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Consider an object colliding elastically with an inclined wall (with much bigger mass than the object) as in picuture. The wall is at $45°$ and it is moving.

$(A)$: frame of reference of the wall (the wall is steady)

$(B)$: frame of reference with respect to which the wall is moving towards the right with velocity $V$

enter image description here

The ball collides on the wall in both cases with an angle $\theta_1=45°$ with respect to the normal to the wall. In $(A)$, using conservation of momentum, the ball will be reflected at an angle $\theta_2=\theta_1=45°$.

But what is the value of $\theta_2$ is $(B)$?

My guess is that the conservation of momentum implies the equality of the angles of incidence and reflection only in the frame where the wall is steady, while in the other reference the ball is reflected at an other angle.

But, thinking about it, it seems strange that the ball gets momentum in the direction of the motion of the wall just being reflected on it. So is the situation really like the picture $(B)$, i.e. the angle of reflection is bigger?

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The answer "what is the value of $\theta$ in B" is answered by simple vector summation: you go back to the frame of reference where the wall is stationary, determine the magnitude and direction of the velocity after the impact, then add the velocity of the frame of reference back in.

enter image description here

That's really not so strange. If you imagine the situation where a ball is moving slowing at an angle to a wall that is coming rapidly towards it, you know intuitively that the ball will be moving roughly in the direction of the motion of the wall afterwards (think what happens with a tennis racket and a ball that was tossed in the air to be served... the ball flies across the net, doesn't it?)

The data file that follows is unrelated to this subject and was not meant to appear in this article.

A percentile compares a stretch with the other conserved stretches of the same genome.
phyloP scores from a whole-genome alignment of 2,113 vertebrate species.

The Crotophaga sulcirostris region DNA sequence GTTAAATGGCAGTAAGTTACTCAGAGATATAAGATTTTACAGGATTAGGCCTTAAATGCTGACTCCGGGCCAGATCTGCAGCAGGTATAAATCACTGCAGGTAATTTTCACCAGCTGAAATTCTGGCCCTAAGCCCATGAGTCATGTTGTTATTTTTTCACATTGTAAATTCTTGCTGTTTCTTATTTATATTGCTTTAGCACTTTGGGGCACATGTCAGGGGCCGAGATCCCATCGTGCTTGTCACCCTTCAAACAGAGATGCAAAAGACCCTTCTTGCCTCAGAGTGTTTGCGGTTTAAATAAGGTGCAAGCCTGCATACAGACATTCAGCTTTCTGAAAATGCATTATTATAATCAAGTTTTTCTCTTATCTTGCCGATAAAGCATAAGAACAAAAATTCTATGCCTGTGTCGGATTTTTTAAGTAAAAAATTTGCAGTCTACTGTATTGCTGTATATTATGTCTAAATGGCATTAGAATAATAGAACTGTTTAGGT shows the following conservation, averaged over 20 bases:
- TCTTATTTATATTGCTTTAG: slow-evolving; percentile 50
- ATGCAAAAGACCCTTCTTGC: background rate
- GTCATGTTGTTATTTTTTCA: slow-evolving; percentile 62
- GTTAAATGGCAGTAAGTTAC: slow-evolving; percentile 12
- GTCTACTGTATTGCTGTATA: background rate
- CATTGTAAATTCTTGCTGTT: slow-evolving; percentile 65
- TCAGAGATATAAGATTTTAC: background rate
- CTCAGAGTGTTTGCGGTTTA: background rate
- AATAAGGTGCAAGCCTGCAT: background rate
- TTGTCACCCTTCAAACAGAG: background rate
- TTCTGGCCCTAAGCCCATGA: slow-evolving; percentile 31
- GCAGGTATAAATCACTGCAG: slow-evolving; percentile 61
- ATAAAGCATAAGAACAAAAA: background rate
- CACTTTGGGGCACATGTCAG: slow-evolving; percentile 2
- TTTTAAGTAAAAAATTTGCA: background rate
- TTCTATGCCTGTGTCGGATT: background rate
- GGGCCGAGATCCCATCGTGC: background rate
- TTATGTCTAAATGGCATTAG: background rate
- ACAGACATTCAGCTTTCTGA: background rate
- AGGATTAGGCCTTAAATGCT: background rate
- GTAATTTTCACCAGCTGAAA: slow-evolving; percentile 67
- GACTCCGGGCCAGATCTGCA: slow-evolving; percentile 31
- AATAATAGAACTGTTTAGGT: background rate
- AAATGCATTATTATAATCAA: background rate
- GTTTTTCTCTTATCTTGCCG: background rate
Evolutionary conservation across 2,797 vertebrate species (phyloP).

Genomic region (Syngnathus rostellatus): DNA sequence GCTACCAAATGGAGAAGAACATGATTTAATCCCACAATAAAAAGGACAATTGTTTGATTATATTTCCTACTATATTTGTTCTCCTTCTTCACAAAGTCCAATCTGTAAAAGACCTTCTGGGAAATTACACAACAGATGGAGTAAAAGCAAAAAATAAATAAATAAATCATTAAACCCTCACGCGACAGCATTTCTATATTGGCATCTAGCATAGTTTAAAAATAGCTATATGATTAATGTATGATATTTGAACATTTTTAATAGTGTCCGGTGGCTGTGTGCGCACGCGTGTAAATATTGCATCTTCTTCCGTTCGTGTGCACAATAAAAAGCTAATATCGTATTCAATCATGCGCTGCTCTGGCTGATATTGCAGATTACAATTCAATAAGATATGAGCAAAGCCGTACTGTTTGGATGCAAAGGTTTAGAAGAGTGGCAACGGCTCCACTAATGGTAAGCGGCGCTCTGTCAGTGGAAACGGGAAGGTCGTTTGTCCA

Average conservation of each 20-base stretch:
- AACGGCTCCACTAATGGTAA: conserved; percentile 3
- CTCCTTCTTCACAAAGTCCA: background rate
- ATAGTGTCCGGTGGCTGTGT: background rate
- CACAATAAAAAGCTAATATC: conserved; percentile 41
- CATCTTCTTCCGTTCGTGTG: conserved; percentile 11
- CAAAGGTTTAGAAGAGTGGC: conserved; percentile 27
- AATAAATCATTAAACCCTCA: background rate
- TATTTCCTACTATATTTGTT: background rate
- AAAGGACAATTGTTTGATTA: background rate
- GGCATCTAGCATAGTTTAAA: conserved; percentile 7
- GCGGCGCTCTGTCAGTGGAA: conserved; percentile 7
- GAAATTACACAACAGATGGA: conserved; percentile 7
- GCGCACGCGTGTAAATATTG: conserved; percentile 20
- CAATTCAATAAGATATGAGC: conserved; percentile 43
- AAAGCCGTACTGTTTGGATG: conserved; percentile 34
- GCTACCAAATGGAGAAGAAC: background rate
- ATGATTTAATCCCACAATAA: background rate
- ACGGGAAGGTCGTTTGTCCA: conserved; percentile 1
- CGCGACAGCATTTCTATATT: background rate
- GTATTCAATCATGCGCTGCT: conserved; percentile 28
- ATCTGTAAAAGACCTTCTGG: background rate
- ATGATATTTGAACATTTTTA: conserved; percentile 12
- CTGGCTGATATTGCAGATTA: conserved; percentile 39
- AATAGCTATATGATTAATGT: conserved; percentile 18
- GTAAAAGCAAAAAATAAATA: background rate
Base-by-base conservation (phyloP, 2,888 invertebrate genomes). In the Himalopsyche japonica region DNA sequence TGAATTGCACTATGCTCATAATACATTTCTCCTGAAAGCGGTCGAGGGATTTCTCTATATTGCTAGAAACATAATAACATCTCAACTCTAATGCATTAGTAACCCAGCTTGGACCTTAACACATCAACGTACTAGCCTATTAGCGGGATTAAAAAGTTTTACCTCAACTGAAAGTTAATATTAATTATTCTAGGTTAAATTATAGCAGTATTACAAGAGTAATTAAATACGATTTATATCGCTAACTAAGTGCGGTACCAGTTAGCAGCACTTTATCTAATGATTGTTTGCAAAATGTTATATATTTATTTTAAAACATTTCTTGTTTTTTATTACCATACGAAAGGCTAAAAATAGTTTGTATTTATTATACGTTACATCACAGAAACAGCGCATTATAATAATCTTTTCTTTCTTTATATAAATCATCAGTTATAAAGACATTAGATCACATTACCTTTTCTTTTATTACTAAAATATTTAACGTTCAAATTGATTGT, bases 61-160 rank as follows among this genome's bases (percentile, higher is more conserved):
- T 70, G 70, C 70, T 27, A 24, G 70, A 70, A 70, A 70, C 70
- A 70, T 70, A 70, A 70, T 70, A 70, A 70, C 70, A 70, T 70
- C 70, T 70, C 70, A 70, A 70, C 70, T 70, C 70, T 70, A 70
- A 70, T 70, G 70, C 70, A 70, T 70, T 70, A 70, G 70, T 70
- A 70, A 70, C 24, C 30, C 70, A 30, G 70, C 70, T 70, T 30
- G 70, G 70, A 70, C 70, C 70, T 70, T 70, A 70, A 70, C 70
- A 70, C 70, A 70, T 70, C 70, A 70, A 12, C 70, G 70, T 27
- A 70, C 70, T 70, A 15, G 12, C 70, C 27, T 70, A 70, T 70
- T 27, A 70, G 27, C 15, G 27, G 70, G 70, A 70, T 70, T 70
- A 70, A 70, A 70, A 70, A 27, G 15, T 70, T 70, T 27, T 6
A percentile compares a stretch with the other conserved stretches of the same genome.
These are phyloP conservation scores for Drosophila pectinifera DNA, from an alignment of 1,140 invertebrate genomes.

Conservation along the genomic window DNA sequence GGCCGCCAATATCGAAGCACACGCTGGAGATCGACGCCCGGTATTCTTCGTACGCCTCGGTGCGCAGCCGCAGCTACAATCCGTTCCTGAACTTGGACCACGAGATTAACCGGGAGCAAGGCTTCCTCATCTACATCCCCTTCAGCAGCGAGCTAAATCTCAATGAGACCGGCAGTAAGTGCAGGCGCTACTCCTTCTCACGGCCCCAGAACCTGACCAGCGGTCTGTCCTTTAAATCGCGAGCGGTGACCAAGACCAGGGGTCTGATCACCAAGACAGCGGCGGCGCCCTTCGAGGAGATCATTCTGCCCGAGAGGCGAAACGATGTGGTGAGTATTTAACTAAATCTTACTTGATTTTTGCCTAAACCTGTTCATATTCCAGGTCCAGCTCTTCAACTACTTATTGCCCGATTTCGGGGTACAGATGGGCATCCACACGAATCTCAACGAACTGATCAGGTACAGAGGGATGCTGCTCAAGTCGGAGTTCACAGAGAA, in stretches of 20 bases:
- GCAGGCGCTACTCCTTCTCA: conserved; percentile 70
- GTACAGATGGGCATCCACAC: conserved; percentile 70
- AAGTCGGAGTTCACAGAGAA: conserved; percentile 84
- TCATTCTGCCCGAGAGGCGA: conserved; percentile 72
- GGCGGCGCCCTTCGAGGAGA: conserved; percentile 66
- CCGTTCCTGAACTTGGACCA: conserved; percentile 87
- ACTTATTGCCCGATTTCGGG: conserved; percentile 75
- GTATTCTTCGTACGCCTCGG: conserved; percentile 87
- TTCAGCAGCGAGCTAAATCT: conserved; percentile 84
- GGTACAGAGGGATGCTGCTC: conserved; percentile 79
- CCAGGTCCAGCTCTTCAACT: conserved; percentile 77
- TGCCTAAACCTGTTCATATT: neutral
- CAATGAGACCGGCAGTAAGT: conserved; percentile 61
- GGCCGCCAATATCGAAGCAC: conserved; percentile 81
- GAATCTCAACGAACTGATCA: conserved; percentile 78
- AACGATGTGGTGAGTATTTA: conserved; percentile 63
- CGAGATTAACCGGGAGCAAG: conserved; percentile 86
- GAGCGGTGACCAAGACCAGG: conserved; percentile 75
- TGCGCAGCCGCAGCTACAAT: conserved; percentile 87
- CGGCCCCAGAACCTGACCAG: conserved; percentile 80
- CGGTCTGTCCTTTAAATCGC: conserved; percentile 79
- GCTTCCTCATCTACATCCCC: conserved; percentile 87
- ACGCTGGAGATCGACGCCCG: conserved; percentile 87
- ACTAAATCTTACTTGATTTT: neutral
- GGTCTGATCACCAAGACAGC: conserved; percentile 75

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    $\begingroup$ Thanks a lot for the great answer!! If I may ask, in your picture is the velocity $\mathbf{v_1}'$ (the blue vector) equal to $\mathbf{v_1}$ in magnitude (of course the directions are different)? It should be but if I add the green and red vector I get $$|\mathbf{v_1}'|=\sqrt{(|\mathbf{v_1}|-|\mathbf{v_2}|)^2+|\mathbf{v_2}|^2}$$ $\endgroup$
    – Sørën
    Sep 11, 2017 at 19:30
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    $\begingroup$ No - the velocities will not be the same. Just like the ball that is hit with a racket will move faster than before it was hit. Only in the middle picture (frame of reference where the wall is stationary) will the green vector have the same magnitude before and after. In effect, with the wall moving away you absorb some of the energy of the ball (you can convince yourself by putting the wall vertical - 1D "vector addition" is easier...) $\endgroup$
    – Floris
    Sep 11, 2017 at 19:39
  • $\begingroup$ Thank you! I'm asking because in Micheslon Morley experiment (in the "classical" description that assumes aether) the velocity $|\mathbf{v_1}|$ is $c$ and when the light is reflected the velocity $|\mathbf{v_1}'|$ is still c (en.wikipedia.org/wiki/…) and the green vertical vector has magnitude $\sqrt{|\mathbf{v_1}'|^2-|\mathbf{v_2}|^2}=\sqrt{c^2-|\mathbf{v_2}|^2}$. So is in that case $|\mathbf{v_1}'|=c$ an assumption that is made that does not follow from classical mechanics? $\endgroup$
    – Sørën
    Sep 11, 2017 at 20:12
  • $\begingroup$ The velocity of light can never change - but you will get a change in momentum (and thus "color" of the light) when you hit a moving mirror. Doppler effect... yes, in the relativistic limit some of these equations need to be modified (instead of velocities you need momentum - that's the thing that can still be added properly). But you did tag the question "newtonian-mechanics"... $\endgroup$
    – Floris
    Sep 11, 2017 at 20:42

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